Some 'light and clamp assemblies' you modify could attach directly to the vehicles bumpettes or tailgate.
For electrical power – quick and fast – make the additional lights get their power from the jeep’s trailer socket. Most MV's have a trailer plug, so use it. Buy a spare WWII trailer socket (or other M-series type that matches your post war MV) and have all the additional lights’ wiring terminate there.
Now when you are traveling you will have bright and safe lighting. When you get to a show take them off and you are back to original WWII factory configuration.
Safety Placards and Triangles
Go To My Jeep Gift Items For Sale web page, and purchase Jeep size Safety Orange Reflector Triangles. They fit perfectly on rear Jerry Cans & Spare Tires, and store in the Rear tool box of your WWII Jeep
- Go to Staples or other office supply store and buy some sheets of fluorescent safety orange paper in heavy card stock. Next either:
- Grab some electrical tape and create the block letters “Max 55 MPH” in electrical tape on the cardstock. or;
- Go home and on the computer, create your sign that says ““Max 55 MPH” and print it on your card stock.
- Using boxing tape, tape it to the rear of your vehicle somewhere (canvas? You don’t want to peel your paint, but your paint shouldn’t peel if it was put on correctly – unless it is new paint)
- Get some metal sheeting.
- Spray paint it fluorescent safety orange.
- Using your leftover stencils from your hood & bumper markings, spray the letters “Max 55 MPH” in black paint.
- These metal placards can be attached to a clamp just as the lights are. These can be clamped to some part of the rear of the vehicle.
1) Make sure I had non-original front locking hubs.This way the only moving parts on the jeep are the front tires, front wheels & hubs, and front wheel bearings. The more moving parts, the more wear & tear.
2) Tie off both transmission AND transfer case cases in Neutral
3) Tie off steering wheel with about 2 inches of play
4) MAKE POSITIVELY SURE WINDSHIELD IS DOWN & latched
5) Back the jeep onto the dolly and tow it backwards.
Locking hubs, while not original, keep the wheel rotation from turning anything else other than the wheel bearings. Without the locking/unlocking hubs, the front axleshafts will turn – more wear & tear – and this in turn causes the front driveshaft and parts inside the transfercase to turn and to churn the gear oil, more heat and wear & tear then needed.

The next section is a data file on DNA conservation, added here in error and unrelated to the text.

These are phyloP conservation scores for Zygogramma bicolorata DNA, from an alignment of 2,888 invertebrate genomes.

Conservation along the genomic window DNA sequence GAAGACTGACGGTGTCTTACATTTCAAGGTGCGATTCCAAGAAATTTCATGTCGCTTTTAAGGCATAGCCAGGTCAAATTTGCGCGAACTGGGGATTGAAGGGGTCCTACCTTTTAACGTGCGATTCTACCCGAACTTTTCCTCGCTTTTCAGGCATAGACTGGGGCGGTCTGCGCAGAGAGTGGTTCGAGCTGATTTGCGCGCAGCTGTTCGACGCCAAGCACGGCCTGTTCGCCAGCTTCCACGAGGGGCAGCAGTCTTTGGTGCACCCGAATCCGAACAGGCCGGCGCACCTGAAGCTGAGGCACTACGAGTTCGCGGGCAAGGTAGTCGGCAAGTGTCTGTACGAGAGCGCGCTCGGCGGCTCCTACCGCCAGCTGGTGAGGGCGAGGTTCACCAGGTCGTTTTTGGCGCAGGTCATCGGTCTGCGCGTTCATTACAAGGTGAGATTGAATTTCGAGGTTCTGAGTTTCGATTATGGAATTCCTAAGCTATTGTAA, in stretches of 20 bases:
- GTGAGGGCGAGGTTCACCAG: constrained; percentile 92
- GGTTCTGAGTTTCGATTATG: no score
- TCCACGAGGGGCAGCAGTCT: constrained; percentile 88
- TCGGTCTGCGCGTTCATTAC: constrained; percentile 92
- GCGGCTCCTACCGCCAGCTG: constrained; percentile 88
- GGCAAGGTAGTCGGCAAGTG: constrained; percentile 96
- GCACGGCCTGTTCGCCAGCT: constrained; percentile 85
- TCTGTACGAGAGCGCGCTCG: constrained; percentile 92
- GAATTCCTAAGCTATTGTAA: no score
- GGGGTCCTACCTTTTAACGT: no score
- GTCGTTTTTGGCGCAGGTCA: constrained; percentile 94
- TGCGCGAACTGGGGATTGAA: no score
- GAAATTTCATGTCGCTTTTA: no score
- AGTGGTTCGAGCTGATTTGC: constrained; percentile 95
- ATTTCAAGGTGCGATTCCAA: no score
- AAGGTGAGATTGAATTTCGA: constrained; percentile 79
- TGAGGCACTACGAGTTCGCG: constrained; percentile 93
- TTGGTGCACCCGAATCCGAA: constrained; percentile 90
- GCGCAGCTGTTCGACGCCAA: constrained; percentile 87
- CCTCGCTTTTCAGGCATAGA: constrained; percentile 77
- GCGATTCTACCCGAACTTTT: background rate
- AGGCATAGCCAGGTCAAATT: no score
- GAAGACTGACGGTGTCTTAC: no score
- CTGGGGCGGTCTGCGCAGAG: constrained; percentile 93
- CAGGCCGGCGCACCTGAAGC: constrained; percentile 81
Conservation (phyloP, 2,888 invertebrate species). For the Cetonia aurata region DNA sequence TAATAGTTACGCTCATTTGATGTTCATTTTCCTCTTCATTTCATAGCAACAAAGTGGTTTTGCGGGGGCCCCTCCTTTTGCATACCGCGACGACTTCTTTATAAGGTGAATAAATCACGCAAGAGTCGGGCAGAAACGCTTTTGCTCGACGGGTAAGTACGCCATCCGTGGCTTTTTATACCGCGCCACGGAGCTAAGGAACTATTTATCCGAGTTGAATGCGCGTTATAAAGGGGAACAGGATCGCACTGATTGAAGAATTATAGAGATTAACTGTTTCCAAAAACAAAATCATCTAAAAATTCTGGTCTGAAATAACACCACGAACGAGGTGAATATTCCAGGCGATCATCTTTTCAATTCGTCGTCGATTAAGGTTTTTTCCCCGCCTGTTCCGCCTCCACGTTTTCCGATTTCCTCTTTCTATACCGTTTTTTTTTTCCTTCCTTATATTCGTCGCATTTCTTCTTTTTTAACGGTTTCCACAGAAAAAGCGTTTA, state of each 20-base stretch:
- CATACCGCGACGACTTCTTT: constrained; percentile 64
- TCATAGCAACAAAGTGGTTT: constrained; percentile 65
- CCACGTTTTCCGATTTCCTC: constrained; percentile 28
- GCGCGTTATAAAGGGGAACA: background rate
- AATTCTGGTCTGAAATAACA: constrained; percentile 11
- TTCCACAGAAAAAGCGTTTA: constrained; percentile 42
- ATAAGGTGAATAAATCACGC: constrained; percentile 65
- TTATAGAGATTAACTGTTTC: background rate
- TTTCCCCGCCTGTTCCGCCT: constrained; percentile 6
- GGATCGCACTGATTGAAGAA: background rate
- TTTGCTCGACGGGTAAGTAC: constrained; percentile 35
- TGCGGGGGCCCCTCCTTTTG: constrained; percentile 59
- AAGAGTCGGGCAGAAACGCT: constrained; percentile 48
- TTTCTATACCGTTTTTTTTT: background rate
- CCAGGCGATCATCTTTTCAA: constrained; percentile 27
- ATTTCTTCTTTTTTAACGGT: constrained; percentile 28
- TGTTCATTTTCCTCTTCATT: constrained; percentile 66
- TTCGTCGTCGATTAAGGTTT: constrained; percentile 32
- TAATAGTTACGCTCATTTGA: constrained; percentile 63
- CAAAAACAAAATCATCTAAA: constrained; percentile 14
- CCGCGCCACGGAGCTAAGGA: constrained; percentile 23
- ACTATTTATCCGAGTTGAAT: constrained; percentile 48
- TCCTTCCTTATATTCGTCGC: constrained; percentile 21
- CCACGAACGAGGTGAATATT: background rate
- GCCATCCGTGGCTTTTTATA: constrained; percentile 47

Not tying off the transmission & transfer case levers is needed because they could vibrate or bounce back into gear, resulting in wear, tear, friction, and heat.
Not tying up the steering wheel will allow the vehicle to wander and possible lock up with the wheels maxed out in one corner direction resulting in dragging and scuffing tires horribly.
Windshields should ALWAYS be folded flat when towed any distance. The wind gusts will bend and warp the windshield frame. Even a little bit of bend in the lower windshield arm will result in the top of the windshield frame being moved inches back from where it is designed to be. If your windshield isn’t where the factory spec’s say it should be, your canvas jeep top won’t fit. Be very careful about bending your windshield frame.
If you don’t put the jeep on the dolly backwards, then it is pointless
to install the locking hubs. If you are going to tow it face forwards (on
a dolly), then you really should crawl under jeep and drop the rear driveshaft
AT THE REAR DIFFERENTIAL.
Another way is to remove both rear axles shafts, and cap the openings, so that dirt and water doesn't get inside.
Flat towing the jeep behind a motorhome, is less desirable, locking hubs at the front, and a dropped rear driveshaft (or removed & capped rear axleshafts) are required.
Another area of concern should be damage to paint. Bugs, road debris, rock chips, squashed bottles & cans, and other bits on the roadway all can get kicked up by the towing vehicle and impact on your jeeps paint. Some people wrap the forward facing part of their jeep in a tarp. This idea sounds good, but I see more damage from the wind buffeting the tarp and wearing down the paint like sandpaper scrubbing the paint. Wrap the section of jeep with a soft clean blanket, and then tarping the jeep should help prevent a lot of that if done correctly. The best solution is to make a plywood shield that mounts just in front of the jeep to deflect the bad stuff.
Where can I look up where my military jeep was used in WWII?
One of the most commonly asked questions I get from new WWII Jeep owners is "Where can I look up where my military jeep was stationed though out WWII?"
The answer is: "No, there isn't. Sorry". No records were kept by the military on vehicle movements based on vehicle serial #’s, nor the hood registration #'s. Some military jeeps can be found to have unit #'s still legible under the many layers of paint on the front bumpers or rear bumperettes. A military unit’s history can be traced this way, and it can be inferred that the jeep went along with the unit. One collector / restorer actually found a ship’s USS name stenciled on the windshield, and after contacting the veterans group for that ship, found a few sailors who remember having that jeep lashed down on the deck. One vet even sent a photo of the ship and the jeep can be seen on the deck in the photograph (It’s a 1950's picture though). It’s a 1 in a 10,000 occurrence to find anything relating to the average jeep though.